Join journalist Roberta Gratz, in conversation with preservation activist Anthony C. Wood, and learn about key moments in New York City's Development, starting with the history of the J. M. Kaplan Fund and its role in shaping the city from World War II to the present.
The J.M. Kaplan Fund was established in 1945 by Jacob M. Kaplan, and would go on to play a critical role in New York City's cultural and urban life. Kaplan's long leadership of the Fund (1945-1977) was marked by determined advocacy, including the effort to save Carnegie Hall from destruction, support for institutions like The New School for Social Research and the South Street Seaport Museum, as well as to bolster the cause of union democracy, the arts, and the co-operative movement. Since the 1970s, the Fund has been led by Kaplan's daughter, Joan K. Davidson, who has led the Fund to its current place as a forceful presence in New York City's civic life, supporting the Westbeth Artists Housing, Greenmarkets, and more.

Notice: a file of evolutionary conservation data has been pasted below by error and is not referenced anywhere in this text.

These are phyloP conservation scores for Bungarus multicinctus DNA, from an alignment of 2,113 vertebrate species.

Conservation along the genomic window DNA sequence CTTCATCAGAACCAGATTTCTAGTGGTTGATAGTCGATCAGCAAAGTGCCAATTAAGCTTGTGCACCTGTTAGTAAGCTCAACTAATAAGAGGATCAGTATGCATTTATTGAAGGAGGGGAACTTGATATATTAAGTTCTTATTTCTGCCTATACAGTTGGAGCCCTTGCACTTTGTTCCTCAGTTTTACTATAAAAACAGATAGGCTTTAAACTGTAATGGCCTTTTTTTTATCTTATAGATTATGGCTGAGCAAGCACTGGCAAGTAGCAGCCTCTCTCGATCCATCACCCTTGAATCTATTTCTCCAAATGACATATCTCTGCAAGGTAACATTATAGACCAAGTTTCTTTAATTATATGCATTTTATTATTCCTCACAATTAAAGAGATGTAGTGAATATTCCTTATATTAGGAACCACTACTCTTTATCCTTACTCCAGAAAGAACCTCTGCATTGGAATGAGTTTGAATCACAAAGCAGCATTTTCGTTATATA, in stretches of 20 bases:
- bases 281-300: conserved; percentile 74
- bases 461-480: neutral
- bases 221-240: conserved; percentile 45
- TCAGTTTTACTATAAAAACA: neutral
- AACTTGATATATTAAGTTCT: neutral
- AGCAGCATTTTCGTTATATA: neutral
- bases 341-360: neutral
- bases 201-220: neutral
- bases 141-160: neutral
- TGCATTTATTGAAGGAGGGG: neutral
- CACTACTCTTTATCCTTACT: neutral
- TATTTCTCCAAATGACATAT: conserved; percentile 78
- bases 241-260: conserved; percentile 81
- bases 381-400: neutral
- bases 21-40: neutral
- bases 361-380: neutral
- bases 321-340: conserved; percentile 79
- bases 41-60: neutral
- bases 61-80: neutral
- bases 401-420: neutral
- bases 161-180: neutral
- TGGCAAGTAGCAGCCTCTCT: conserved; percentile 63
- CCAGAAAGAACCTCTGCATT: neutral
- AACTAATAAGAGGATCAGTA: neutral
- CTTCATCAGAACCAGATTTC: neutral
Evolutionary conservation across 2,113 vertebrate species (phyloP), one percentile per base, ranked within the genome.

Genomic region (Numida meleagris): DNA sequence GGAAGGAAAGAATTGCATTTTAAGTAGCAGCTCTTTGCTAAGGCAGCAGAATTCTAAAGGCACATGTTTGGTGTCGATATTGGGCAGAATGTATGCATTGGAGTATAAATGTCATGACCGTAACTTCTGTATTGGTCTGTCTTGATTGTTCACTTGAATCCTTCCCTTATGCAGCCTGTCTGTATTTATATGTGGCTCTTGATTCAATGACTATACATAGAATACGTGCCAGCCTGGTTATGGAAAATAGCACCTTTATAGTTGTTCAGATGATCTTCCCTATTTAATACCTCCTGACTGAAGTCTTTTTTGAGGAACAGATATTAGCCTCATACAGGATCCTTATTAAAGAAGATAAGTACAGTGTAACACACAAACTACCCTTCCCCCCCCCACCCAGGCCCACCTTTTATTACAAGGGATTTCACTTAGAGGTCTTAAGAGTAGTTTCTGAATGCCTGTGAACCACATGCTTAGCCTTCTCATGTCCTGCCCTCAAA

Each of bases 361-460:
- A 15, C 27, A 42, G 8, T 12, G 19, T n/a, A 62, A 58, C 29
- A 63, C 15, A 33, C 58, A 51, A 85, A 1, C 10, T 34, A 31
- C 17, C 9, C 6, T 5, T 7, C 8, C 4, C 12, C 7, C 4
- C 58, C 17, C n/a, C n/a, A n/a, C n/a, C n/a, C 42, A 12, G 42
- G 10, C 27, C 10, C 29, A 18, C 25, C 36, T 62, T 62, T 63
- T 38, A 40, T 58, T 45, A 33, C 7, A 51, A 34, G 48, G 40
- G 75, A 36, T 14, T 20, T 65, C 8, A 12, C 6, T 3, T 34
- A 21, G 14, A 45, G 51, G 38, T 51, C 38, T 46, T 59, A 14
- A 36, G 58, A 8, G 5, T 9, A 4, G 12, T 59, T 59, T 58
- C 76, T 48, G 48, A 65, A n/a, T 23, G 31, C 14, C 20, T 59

Roberta Brandes Grantz is an award-winning journalist, urban critic, lecturer, and author who has published four previous books, including most recently We're Still Here Ya Bastards: How the People of New Orleans Rebuilt Their City andThe Battle for Gotham: New York in the Shadow of Robert Moses and Jane Jacobs.
Anthony C. Wood is a preservation activist, writer, teacher, historian, grants maker and philanthropic advisor. Since l993 Anthony C. Wood has been the Executive Director of the Ittleson Foundation. Prior to that he served as the Chief Program Officer at the J. M. Kaplan Fund. For over twenty years he was an adjunct professor in the Columbia University Graduate School of Architecture Planning and Preservation. He is the author of Preserving New York: Winning the Right to Protect a City’s Landmarks and co-organizer of Preservation Vision (2009) and the Fitch Forum on Preservation Law (2011).